M4 Lecture Notes: Logical DB DesignThe model coversperformance and records a schedule for a small town singlemega-theater operation.Initial set of interesting questions by the user (a sampleof four) is given as follows:1)Daily gross for all movies shown2)Daily schedule of showings by movie, theater, and starting time for eachshowing3)Each week, the movies with a bottom three minimal gross revenue total4)Daily number of showings with capacity use under 50%.The first step of the approach is a preliminary review by developers.Model on top of theFigure 3 was considered feasible (developers claimed answers touser queries reachable,i.e. access path shown on the model for each question). Thenext step was performed by auser following sentence variation step from theSharp’s method in a manner shownabove. The Expert column was populated by auser. Note that figure 3, for convenienceof showing table content clearly uses IDEF1Xnotation. We selected aShowtimeentitytable for review, as follows:MovieTimeTheaterDateModelExpertm1t1r1x1YYothert1r1x1YN*m1otherr1x1YYm1t1otherx1YYm1t1r1otherYYAfter validation by a user, developer’s job is to analyze N-case(s) and to fix modelimperfection(s). The N case above can be read as:different moviescould beshown atsome starting time <t1> in the theater <r1> on the date <x1>, and thatis not allowed.Figure below contrast models before and after the improvementtriggered by validation.Figure 3 Discussion Models:MOVIE_COPYCopyNumbername (FK)Added to the modelin the last momentM_COPYCopy-codem# (FK)MOVIEm#namedescriptionstars-ratingrating-restictionDATEDateDayTHEATERtheater#capacitySHOWTIMEtheater# (FK)Date (FK)starting-timetickets-soldCopy-code (FK)After:Before:SHOWTIMEname (FK)theater# (FK)Date (FK)starting-timetickets-soldTHEATERtheater#capacityDATEDateDayMOVIEnamedescriptionstars-ratingrating-restictionWithout copiesmodel will haveto make Movie as FK onlyMOVIEnamedescriptionstars-ratingrating-restictionDATEDateDayTHEATERtheater#capacitySHOWTIMEtheater# (FK)Date (FK)starting-timetickets-soldCopyNumber (FK)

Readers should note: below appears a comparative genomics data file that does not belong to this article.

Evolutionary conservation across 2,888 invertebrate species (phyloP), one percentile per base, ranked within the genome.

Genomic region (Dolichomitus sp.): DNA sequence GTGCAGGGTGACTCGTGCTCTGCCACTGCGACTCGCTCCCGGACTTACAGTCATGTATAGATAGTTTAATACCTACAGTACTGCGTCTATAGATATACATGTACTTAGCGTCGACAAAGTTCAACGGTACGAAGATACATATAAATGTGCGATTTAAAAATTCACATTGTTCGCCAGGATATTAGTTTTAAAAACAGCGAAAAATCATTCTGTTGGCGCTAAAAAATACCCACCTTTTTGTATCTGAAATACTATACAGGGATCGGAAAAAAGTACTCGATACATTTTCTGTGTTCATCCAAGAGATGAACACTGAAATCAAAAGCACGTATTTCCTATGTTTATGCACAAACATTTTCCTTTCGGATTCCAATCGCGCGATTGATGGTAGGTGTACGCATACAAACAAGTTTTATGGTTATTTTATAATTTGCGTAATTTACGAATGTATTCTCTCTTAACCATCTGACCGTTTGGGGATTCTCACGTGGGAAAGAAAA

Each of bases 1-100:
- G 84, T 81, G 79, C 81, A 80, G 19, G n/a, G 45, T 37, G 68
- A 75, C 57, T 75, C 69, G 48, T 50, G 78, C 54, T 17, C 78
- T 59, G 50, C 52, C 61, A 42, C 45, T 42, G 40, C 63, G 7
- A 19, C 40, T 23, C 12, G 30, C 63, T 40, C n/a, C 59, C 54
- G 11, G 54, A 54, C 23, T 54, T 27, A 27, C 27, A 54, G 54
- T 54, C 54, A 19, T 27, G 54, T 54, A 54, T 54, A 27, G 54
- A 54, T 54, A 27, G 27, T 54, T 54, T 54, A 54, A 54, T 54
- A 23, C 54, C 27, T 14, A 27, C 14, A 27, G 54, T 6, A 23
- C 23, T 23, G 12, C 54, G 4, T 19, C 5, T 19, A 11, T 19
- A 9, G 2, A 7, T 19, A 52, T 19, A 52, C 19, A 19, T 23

M4 Lecture Notes: Logical DB DesignMOVIE_COPYCopyNumbername (FK)Added to the modelin the last momentM_COPYCopy-codem# (FK)MOVIEm#namedescriptionstars-ratingrating-restictionDATEDateDayTHEATERtheater#capacitySHOWTIMEtheater# (FK)Date (FK)starting-timetickets-soldCopy-code (FK)After:Before:SHOWTIMEname (FK)theater# (FK)Date (FK)starting-timetickets-soldTHEATERtheater#capacityDATEDateDayMOVIEnamedescriptionstars-ratingrating-restictionWithout copiesmodel will haveto make Movie as FK onlyMOVIEnamedescriptionstars-ratingrating-restictionDATEDateDayTHEATERtheater#capacitySHOWTIMEtheater# (FK)Date (FK)starting-timetickets-soldCopyNumber (FK)For additional examples see exercises and additional examples and exercises on a CD.
M4 Lecture Notes: Logical DB Design2.Referential IntegritiesIn the M11 Lecture slides you have seen the syntax and available options, now wewill review several examples:a)The Racecourse Case Studyw hy not useSET NULL?Discuss RI options as if there is suchdatabase for betting in Las VegasPARTICIPATIONRacetrack_Name (FK)Date_Race (FK)Event (FK)Horse_ID (FK)JockeyStatusFinalPositionStarting_NumberHandicapRACE_EVENTEventRacetrack_Name (FK)Date_RaceOffical_ObserverRACETRACKRacetrack_NameRTLocationHORSEHorse_IDHorse_NameBirthdateSIR (FK)DAME (FK)Ow nerStable_LocationAskingPrice_LastThe first case illustrates importance of semantics of the case for using appropriateRI options. In the example above the default option for optional foreign keys SETNULL is not useful as it will eliminate ancestors with their winning statistics thuslowering the value of this database for those betting on horses progeny (on deleteof a parent horse). Similarly even if a race track is closed we cannot cascade adelete risking loss of participation in formation of horse success in the race on thatracetrack (loosing valuable history data), again cascade option needs to be replacewith RESTRICT (NO ACTION) one on the path to participation from racetrack. Notethat on a direct line between a root and the entity to be preserved it usually sufficeto place a one RESTRICT (typically as close as possible in order to minimize impact
M4 Lecture Notes: Logical DB Designon the rest of the DB)– in the above example betweenrace_eventandparticipation. All other FK relationships can be set to CASCADE.b)Lost Baggage Case StudyThe point of this case is to illustrate a need to protect future instances with anotherlayer of RESTRICT (in red) when at the time of earliest possible deletes on theparent (root) lower level descendants (to be protected) may not yet exists. A goodexample is lost baggage that is not yet reported at the time of a canceled flight.contantain /described contentchecked foraccompany ingExample- Selection ofReferential Intergrity OptionsLost_IndicatorREPORTED_LOST_ITEMBagage_Bar_Code_Number (FK)Item_NumberItem_DescriptionLOST_BAGAGEBagage_Bar_Code_Number (FK)Asking_ValueStatus_Not_FoundACTUAL_FLIGHTFLight_NumberFlight_DatetimeAircraf t_AssignedEtcBAGAGEBagage_Bar_Code_NumberTicket_Number (FK)Lost_IndicatorFLight_Number (FK)Flight_Datetime (FK)RESERVATIONTicket_NumberPassenger_NameSeat_NumberPrice_Category